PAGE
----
At our inception 20 years ago, we chose to be different. Unlike other news organizations, we made the decision to provide in-depth, regional reporting free to anyone who wanted access to it. We don’t plan to change that model. Support from our readers will help us maintain and strengthen the editorial independence that is crucial to our mission to help make Western North Carolina a better place to call home. If you are able, please support The Smoky Mountain News.

The Smoky Mountain News is a wholly private corporation. Reader contributions support the journalistic mission of SMN to remain independent. Your support of SMN does not constitute a charitable donation. If you have a question about contributing to SMN, please contact us.

New Mountain-to-Sea Trail section now open at Waterrock Knob

out waterrockA new section of the Mountains-to-Sea Trail is now complete, a 2.2-mile section that roughly parallels the Blue Ridge Parkway in Haywood County from Waterrock Knob east to Fork Ridge Overlook.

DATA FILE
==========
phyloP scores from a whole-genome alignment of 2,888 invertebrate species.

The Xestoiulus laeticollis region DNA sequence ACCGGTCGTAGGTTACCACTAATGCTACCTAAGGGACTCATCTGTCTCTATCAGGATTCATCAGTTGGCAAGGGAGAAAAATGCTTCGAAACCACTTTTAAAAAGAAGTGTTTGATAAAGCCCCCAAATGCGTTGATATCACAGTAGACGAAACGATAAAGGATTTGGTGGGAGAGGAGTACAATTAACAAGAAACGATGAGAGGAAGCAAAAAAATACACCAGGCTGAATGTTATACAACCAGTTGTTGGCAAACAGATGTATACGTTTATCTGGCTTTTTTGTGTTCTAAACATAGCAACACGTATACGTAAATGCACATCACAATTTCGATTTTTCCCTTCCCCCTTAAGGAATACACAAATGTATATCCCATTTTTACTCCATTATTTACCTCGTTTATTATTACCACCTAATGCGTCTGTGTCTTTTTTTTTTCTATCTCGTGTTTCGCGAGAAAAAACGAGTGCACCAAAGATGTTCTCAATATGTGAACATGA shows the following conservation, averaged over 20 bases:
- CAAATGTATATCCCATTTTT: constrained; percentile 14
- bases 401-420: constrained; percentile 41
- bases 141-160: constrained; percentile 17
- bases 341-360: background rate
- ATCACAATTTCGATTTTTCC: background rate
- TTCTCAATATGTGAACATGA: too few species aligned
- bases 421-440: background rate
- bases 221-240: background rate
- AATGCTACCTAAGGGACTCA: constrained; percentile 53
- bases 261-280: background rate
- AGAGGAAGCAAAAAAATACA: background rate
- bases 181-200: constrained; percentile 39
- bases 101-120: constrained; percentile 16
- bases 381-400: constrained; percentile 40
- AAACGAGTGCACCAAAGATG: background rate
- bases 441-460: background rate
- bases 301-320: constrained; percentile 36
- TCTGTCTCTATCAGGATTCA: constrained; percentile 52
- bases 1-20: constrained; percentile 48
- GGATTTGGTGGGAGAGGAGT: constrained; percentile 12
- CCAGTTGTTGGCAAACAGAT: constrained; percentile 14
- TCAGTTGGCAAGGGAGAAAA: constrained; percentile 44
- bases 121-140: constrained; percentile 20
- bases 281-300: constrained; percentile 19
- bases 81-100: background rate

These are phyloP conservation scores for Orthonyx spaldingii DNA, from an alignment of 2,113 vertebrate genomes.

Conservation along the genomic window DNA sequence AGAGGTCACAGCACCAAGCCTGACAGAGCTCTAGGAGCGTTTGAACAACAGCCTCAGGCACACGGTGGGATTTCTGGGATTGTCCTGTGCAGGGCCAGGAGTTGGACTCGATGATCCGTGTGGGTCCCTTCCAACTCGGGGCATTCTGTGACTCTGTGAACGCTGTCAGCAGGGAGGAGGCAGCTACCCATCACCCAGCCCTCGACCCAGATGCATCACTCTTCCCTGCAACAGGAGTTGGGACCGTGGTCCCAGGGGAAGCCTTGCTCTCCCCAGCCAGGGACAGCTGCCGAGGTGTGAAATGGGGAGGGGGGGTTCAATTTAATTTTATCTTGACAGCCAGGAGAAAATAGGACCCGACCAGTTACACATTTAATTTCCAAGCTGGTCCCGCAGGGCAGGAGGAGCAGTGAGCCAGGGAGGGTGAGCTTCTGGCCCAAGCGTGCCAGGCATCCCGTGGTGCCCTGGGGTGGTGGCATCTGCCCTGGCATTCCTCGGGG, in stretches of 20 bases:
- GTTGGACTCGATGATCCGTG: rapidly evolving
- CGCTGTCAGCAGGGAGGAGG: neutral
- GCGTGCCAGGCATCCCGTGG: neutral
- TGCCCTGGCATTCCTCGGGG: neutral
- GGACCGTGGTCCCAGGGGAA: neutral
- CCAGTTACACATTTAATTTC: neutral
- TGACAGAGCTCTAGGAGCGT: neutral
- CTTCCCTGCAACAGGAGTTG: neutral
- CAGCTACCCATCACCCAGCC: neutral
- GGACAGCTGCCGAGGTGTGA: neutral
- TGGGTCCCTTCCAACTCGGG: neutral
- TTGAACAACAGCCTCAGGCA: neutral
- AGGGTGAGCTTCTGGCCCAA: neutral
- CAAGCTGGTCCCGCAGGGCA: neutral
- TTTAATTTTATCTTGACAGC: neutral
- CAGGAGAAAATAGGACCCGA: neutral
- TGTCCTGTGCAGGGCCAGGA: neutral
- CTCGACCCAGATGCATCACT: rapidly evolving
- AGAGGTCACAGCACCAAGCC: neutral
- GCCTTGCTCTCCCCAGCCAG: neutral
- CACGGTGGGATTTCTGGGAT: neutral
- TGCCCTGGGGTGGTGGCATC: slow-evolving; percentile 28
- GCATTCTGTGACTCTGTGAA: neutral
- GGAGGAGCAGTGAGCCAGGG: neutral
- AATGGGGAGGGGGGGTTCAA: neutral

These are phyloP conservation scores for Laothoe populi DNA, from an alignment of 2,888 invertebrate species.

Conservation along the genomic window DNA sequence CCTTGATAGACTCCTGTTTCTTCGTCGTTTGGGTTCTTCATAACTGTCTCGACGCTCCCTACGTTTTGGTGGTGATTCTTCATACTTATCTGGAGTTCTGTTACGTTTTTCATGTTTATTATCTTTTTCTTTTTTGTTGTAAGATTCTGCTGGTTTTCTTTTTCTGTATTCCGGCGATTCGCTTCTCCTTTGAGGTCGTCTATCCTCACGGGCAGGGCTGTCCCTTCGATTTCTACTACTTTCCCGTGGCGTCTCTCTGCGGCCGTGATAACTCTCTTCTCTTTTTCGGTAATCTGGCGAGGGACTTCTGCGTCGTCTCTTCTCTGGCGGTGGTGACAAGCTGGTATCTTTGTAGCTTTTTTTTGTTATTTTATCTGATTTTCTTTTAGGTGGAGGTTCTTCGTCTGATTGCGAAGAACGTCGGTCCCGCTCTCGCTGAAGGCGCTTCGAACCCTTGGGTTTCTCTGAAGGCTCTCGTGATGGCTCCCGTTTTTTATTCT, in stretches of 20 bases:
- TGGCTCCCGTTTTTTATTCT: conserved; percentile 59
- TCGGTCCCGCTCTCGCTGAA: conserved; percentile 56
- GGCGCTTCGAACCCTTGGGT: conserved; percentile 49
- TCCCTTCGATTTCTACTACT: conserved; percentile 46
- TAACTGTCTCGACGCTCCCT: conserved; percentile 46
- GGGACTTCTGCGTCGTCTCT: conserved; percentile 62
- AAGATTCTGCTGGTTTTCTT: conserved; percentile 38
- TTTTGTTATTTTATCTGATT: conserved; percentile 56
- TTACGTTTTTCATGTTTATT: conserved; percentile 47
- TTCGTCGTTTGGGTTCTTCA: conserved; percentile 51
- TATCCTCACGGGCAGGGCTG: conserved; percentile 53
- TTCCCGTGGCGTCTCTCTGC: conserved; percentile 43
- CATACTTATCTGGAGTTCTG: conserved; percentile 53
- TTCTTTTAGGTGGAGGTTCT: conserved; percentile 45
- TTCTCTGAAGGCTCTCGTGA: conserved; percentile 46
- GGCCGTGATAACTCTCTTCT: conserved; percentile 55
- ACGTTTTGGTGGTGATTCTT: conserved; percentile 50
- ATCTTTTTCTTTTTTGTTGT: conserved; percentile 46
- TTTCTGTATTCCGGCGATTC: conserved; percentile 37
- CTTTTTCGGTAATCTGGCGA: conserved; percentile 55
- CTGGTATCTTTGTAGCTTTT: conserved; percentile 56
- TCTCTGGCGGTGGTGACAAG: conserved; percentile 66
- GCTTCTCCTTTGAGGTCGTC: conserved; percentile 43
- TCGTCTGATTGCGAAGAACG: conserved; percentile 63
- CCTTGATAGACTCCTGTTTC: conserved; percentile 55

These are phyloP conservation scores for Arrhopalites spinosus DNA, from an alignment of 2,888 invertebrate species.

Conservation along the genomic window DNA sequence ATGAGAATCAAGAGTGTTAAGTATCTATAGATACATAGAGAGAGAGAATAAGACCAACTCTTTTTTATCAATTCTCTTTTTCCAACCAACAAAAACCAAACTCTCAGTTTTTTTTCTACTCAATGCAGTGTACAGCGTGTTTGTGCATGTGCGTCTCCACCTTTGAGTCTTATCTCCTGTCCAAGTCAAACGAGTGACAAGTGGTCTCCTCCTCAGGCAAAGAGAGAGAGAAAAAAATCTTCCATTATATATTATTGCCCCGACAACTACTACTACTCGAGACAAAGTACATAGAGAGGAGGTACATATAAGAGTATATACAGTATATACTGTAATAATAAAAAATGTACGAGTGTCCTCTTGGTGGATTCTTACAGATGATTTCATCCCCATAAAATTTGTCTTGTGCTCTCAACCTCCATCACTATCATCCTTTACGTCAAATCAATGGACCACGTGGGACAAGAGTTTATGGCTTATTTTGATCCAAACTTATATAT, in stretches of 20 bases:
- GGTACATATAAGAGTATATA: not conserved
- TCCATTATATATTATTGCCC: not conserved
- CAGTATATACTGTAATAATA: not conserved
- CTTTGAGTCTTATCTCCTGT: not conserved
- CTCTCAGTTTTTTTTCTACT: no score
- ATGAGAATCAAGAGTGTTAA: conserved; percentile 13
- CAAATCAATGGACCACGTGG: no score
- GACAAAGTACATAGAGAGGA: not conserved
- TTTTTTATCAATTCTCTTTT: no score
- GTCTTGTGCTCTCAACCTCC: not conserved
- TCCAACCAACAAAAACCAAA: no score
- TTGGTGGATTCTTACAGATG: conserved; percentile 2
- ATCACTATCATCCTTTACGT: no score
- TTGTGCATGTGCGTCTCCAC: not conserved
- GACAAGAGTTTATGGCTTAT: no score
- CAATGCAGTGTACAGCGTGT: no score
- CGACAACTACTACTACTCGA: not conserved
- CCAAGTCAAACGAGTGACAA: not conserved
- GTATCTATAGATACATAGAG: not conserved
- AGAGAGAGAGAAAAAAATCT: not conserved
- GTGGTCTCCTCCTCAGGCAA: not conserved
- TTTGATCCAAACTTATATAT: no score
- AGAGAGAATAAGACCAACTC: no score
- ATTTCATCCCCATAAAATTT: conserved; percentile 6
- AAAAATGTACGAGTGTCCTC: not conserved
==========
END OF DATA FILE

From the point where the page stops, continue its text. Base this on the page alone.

The section took volunteers with the Carolina Mountain Club six years to build and 5,800 hours of work. There’s more work to do west of Waterrock Knob, but volunteer trail crews are confident they can finish that in 2015. 

Volunteer trail builders with the Carolina Mountain Club have been steadily chipping away at a missing link of the Mountains-to-Sea Trail along the Haywood-Jackson county line in the Balsams for more than a decade. Hikers were forced to depart from the footpath and walk the Blue Ridge Parkway for several miles before rejoining trail.

Trail crews tackling this missing link not only had to muster the man hours to build the new sections, but also had to work with public land agencies to find a suitable route.

The section around Waterrock Knob was one of the final legs in the long journey to bridge the gap of the missing link, creating a continuous stretch of Mountains-to-Sea Trail from the state line in the Smokies to Stone Mountain State Park north of Boone — hikers won’t encounter another missing link until they begin the descent to the Piedmont. Carolina Mountain Club oversees a 150 mile section of the 1,000-mile trail.

Go to top